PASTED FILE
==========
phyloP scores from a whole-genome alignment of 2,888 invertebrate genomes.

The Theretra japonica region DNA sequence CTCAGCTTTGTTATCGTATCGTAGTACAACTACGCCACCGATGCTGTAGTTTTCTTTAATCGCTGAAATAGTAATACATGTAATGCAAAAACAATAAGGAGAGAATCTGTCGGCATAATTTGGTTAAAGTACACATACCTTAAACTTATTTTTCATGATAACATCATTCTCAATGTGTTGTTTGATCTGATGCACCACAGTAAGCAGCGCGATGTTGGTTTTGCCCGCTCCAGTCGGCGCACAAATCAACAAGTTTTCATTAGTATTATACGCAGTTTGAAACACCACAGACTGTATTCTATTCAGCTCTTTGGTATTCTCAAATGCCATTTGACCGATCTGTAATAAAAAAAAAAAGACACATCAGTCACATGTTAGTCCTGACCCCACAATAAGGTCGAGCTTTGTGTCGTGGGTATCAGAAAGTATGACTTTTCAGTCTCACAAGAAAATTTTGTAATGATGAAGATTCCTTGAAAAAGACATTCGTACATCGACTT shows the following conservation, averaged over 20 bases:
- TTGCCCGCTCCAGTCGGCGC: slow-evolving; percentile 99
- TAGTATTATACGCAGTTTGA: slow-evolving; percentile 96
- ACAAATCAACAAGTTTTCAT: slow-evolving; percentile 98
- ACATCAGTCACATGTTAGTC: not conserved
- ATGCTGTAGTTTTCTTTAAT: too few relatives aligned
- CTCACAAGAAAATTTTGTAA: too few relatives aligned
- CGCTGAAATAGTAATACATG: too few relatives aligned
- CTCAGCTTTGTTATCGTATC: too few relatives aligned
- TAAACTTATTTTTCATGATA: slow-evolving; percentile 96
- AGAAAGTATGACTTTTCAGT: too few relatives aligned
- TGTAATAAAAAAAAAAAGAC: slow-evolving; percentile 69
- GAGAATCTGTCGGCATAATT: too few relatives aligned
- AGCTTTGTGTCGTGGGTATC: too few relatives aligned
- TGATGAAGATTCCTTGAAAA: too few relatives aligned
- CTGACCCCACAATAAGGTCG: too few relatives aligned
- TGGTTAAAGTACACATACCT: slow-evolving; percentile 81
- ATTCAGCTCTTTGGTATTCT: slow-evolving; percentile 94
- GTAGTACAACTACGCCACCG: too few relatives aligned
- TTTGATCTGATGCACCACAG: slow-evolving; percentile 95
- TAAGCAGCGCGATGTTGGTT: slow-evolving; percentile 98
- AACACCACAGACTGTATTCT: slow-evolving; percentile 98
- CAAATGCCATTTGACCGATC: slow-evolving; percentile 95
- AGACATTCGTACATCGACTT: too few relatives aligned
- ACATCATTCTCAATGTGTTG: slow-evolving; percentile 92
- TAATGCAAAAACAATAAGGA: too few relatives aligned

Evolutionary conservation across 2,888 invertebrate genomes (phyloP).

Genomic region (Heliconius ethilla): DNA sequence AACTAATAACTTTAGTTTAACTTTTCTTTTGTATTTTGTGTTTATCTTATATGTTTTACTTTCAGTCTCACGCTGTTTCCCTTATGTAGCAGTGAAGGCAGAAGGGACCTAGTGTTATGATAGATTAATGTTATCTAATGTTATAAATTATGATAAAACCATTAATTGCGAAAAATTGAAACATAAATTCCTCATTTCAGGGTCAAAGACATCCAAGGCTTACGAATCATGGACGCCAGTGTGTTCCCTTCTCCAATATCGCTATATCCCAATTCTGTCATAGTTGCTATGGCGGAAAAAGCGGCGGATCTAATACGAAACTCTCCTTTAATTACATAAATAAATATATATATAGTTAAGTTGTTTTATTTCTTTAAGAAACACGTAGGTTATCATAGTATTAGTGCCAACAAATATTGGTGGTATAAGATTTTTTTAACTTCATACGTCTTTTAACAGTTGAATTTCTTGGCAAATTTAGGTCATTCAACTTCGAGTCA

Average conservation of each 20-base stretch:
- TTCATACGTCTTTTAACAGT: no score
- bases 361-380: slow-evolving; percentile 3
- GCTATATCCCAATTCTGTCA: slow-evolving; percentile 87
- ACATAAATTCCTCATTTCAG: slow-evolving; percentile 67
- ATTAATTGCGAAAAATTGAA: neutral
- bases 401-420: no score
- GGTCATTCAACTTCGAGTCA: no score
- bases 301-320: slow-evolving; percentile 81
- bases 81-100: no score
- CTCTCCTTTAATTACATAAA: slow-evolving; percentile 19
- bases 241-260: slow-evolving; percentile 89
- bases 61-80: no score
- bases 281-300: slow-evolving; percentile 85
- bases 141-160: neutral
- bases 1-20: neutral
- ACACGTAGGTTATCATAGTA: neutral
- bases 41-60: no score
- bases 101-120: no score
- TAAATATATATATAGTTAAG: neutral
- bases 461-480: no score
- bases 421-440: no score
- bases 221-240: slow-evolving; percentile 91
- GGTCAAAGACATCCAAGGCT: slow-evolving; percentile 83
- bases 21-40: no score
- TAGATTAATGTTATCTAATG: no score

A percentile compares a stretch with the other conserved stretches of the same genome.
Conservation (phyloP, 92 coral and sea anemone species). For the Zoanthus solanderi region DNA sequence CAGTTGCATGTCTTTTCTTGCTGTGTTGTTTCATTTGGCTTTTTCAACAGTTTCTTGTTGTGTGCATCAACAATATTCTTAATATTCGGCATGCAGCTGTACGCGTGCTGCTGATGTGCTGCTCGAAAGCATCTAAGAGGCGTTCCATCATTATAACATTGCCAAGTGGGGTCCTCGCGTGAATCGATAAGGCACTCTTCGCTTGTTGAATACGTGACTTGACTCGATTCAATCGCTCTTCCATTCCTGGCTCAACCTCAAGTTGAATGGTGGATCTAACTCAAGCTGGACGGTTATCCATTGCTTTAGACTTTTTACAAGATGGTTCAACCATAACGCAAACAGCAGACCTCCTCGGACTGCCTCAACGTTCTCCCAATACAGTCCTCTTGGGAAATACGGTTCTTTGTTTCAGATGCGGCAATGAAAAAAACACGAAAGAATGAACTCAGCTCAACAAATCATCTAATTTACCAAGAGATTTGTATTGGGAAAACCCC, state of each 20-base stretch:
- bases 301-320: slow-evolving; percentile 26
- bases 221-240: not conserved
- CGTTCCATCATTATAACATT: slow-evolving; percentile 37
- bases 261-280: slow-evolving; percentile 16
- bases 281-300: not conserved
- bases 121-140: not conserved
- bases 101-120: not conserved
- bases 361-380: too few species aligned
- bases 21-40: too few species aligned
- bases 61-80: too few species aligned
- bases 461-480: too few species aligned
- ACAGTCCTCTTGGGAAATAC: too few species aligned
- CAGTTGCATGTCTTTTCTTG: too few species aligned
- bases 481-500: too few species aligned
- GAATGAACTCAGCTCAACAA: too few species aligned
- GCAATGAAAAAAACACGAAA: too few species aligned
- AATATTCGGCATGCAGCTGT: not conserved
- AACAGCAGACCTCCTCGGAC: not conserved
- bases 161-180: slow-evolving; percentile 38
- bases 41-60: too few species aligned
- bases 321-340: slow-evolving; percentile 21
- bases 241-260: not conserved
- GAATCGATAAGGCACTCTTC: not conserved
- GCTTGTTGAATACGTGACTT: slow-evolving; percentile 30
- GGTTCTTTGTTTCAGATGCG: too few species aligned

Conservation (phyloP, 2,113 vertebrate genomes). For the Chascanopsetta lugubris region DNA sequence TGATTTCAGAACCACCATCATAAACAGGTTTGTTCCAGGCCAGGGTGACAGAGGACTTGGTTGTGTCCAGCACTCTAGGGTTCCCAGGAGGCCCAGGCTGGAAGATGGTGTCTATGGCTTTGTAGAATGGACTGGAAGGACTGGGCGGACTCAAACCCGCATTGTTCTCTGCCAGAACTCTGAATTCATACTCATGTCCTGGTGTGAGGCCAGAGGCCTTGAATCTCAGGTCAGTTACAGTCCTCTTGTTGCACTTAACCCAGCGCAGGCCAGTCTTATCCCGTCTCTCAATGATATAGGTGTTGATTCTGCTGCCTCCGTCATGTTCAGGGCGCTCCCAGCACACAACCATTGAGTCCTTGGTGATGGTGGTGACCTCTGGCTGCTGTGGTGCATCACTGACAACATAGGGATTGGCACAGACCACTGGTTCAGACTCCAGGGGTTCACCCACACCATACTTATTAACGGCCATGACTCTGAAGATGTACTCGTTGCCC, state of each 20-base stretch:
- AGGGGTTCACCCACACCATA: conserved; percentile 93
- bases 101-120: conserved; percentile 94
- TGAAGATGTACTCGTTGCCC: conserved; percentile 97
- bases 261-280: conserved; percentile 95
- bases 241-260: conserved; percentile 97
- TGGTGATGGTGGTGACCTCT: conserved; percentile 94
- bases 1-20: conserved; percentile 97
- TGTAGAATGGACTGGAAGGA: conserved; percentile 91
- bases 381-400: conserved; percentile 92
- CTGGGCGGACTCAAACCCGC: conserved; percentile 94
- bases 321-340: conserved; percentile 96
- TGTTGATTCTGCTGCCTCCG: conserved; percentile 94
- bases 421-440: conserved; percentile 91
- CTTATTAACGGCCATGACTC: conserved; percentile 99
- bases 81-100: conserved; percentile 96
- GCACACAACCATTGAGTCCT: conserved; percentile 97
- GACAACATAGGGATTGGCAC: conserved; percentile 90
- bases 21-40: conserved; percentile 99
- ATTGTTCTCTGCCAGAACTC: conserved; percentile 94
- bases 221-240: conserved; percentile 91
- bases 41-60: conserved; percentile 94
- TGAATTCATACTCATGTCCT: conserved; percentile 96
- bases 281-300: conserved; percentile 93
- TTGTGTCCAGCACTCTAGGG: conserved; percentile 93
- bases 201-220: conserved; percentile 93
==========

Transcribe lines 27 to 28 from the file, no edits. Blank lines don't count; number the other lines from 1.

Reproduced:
- TAATGCAAAAACAATAAGGA: too few relatives aligned

Evolutionary conservation across 2,888 invertebrate genomes (phyloP).